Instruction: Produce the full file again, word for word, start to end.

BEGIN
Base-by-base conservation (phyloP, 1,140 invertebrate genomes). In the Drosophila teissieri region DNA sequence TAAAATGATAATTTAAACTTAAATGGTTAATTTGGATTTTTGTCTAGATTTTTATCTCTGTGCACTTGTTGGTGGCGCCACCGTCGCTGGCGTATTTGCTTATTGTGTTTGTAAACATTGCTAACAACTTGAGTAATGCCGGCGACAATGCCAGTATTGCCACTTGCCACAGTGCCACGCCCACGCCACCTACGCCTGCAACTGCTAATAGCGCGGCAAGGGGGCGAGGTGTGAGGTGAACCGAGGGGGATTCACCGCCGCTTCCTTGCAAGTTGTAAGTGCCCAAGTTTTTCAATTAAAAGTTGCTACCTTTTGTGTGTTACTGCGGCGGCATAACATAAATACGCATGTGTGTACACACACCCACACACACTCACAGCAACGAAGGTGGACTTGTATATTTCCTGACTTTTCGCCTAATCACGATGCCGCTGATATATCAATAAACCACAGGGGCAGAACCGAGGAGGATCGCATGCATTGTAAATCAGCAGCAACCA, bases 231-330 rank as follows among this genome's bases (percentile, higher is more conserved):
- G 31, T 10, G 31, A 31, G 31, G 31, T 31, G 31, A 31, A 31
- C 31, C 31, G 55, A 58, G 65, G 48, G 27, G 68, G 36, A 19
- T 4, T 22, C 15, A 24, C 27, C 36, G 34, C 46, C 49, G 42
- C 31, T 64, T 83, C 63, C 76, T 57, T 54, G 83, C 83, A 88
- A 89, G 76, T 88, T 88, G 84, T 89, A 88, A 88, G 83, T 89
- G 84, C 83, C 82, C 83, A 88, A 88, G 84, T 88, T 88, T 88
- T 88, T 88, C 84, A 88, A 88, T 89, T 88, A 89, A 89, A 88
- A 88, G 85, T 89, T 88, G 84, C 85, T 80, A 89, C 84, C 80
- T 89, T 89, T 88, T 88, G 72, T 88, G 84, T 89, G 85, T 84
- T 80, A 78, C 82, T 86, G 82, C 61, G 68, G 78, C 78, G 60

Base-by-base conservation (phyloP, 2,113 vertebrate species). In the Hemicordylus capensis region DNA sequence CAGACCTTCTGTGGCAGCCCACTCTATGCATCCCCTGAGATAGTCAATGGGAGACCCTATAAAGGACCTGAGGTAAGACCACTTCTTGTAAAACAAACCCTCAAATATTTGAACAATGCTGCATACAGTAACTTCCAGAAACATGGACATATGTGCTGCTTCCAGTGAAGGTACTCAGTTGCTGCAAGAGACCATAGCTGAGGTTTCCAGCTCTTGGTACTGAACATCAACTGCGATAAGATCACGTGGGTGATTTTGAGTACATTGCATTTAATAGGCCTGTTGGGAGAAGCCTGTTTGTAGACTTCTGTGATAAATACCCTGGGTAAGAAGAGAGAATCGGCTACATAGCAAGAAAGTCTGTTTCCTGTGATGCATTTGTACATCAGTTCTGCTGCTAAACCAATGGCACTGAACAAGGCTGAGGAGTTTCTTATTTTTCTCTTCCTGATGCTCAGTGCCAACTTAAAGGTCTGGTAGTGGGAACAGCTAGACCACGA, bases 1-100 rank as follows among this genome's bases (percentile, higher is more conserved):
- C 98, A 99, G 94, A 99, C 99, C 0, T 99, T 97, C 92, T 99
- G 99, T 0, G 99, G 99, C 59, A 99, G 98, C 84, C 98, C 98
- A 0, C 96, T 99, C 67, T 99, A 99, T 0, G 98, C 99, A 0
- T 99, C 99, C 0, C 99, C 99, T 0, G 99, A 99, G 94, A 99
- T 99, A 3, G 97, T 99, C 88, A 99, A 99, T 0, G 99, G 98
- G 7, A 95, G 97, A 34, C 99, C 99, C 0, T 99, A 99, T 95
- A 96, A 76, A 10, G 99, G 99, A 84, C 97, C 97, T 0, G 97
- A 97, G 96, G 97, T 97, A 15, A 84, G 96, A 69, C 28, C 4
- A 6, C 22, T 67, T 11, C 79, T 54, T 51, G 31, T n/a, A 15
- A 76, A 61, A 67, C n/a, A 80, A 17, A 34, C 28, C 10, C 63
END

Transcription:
Base-by-base conservation (phyloP, 1,140 invertebrate genomes). In the Drosophila teissieri region DNA sequence TAAAATGATAATTTAAACTTAAATGGTTAATTTGGATTTTTGTCTAGATTTTTATCTCTGTGCACTTGTTGGTGGCGCCACCGTCGCTGGCGTATTTGCTTATTGTGTTTGTAAACATTGCTAACAACTTGAGTAATGCCGGCGACAATGCCAGTATTGCCACTTGCCACAGTGCCACGCCCACGCCACCTACGCCTGCAACTGCTAATAGCGCGGCAAGGGGGCGAGGTGTGAGGTGAACCGAGGGGGATTCACCGCCGCTTCCTTGCAAGTTGTAAGTGCCCAAGTTTTTCAATTAAAAGTTGCTACCTTTTGTGTGTTACTGCGGCGGCATAACATAAATACGCATGTGTGTACACACACCCACACACACTCACAGCAACGAAGGTGGACTTGTATATTTCCTGACTTTTCGCCTAATCACGATGCCGCTGATATATCAATAAACCACAGGGGCAGAACCGAGGAGGATCGCATGCATTGTAAATCAGCAGCAACCA, bases 231-330 rank as follows among this genome's bases (percentile, higher is more conserved):
- G 31, T 10, G 31, A 31, G 31, G 31, T 31, G 31, A 31, A 31
- C 31, C 31, G 55, A 58, G 65, G 48, G 27, G 68, G 36, A 19
- T 4, T 22, C 15, A 24, C 27, C 36, G 34, C 46, C 49, G 42
- C 31, T 64, T 83, C 63, C 76, T 57, T 54, G 83, C 83, A 88
- A 89, G 76, T 88, T 88, G 84, T 89, A 88, A 88, G 83, T 89
- G 84, C 83, C 82, C 83, A 88, A 88, G 84, T 88, T 88, T 88
- T 88, T 88, C 84, A 88, A 88, T 89, T 88, A 89, A 89, A 88
- A 88, G 85, T 89, T 88, G 84, C 85, T 80, A 89, C 84, C 80
- T 89, T 89, T 88, T 88, G 72, T 88, G 84, T 89, G 85, T 84
- T 80, A 78, C 82, T 86, G 82, C 61, G 68, G 78, C 78, G 60

Base-by-base conservation (phyloP, 2,113 vertebrate species). In the Hemicordylus capensis region DNA sequence CAGACCTTCTGTGGCAGCCCACTCTATGCATCCCCTGAGATAGTCAATGGGAGACCCTATAAAGGACCTGAGGTAAGACCACTTCTTGTAAAACAAACCCTCAAATATTTGAACAATGCTGCATACAGTAACTTCCAGAAACATGGACATATGTGCTGCTTCCAGTGAAGGTACTCAGTTGCTGCAAGAGACCATAGCTGAGGTTTCCAGCTCTTGGTACTGAACATCAACTGCGATAAGATCACGTGGGTGATTTTGAGTACATTGCATTTAATAGGCCTGTTGGGAGAAGCCTGTTTGTAGACTTCTGTGATAAATACCCTGGGTAAGAAGAGAGAATCGGCTACATAGCAAGAAAGTCTGTTTCCTGTGATGCATTTGTACATCAGTTCTGCTGCTAAACCAATGGCACTGAACAAGGCTGAGGAGTTTCTTATTTTTCTCTTCCTGATGCTCAGTGCCAACTTAAAGGTCTGGTAGTGGGAACAGCTAGACCACGA, bases 1-100 rank as follows among this genome's bases (percentile, higher is more conserved):
- C 98, A 99, G 94, A 99, C 99, C 0, T 99, T 97, C 92, T 99
- G 99, T 0, G 99, G 99, C 59, A 99, G 98, C 84, C 98, C 98
- A 0, C 96, T 99, C 67, T 99, A 99, T 0, G 98, C 99, A 0
- T 99, C 99, C 0, C 99, C 99, T 0, G 99, A 99, G 94, A 99
- T 99, A 3, G 97, T 99, C 88, A 99, A 99, T 0, G 99, G 98
- G 7, A 95, G 97, A 34, C 99, C 99, C 0, T 99, A 99, T 95
- A 96, A 76, A 10, G 99, G 99, A 84, C 97, C 97, T 0, G 97
- A 97, G 96, G 97, T 97, A 15, A 84, G 96, A 69, C 28, C 4
- A 6, C 22, T 67, T 11, C 79, T 54, T 51, G 31, T n/a, A 15
- A 76, A 61, A 67, C n/a, A 80, A 17, A 34, C 28, C 10, C 63